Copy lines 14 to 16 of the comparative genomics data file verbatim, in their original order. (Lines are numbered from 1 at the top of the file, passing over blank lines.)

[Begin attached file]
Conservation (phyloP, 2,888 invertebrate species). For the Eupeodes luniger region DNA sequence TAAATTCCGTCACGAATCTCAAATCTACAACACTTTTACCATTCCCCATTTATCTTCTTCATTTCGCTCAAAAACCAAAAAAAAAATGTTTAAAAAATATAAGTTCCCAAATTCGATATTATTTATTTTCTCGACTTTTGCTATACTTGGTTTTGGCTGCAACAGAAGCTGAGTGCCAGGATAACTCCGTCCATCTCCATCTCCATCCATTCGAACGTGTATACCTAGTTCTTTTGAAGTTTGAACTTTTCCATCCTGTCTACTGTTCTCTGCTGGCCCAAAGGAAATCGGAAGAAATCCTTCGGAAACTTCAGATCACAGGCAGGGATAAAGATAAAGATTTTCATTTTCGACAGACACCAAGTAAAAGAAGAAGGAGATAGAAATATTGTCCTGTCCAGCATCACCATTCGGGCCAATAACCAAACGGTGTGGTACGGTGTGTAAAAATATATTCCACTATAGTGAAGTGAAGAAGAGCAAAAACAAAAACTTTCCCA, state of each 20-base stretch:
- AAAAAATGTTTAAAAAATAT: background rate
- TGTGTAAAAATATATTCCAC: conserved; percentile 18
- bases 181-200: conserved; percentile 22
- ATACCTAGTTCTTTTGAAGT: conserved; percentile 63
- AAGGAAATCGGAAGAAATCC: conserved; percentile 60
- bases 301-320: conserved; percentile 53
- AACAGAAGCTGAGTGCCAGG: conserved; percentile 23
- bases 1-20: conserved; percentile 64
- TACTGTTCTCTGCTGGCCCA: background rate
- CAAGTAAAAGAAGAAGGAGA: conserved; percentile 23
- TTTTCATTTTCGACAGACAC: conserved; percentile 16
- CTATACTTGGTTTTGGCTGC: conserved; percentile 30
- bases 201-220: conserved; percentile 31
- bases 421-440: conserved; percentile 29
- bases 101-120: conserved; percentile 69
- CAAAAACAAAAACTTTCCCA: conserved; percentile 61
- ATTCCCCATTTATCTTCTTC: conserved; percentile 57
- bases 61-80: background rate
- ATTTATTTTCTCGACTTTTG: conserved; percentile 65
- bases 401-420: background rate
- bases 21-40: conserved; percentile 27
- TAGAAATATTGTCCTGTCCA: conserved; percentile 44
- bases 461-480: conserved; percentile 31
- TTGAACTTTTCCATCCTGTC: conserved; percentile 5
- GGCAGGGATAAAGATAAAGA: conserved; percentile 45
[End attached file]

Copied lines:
- bases 201-220: conserved; percentile 31
- bases 421-440: conserved; percentile 29
- bases 101-120: conserved; percentile 69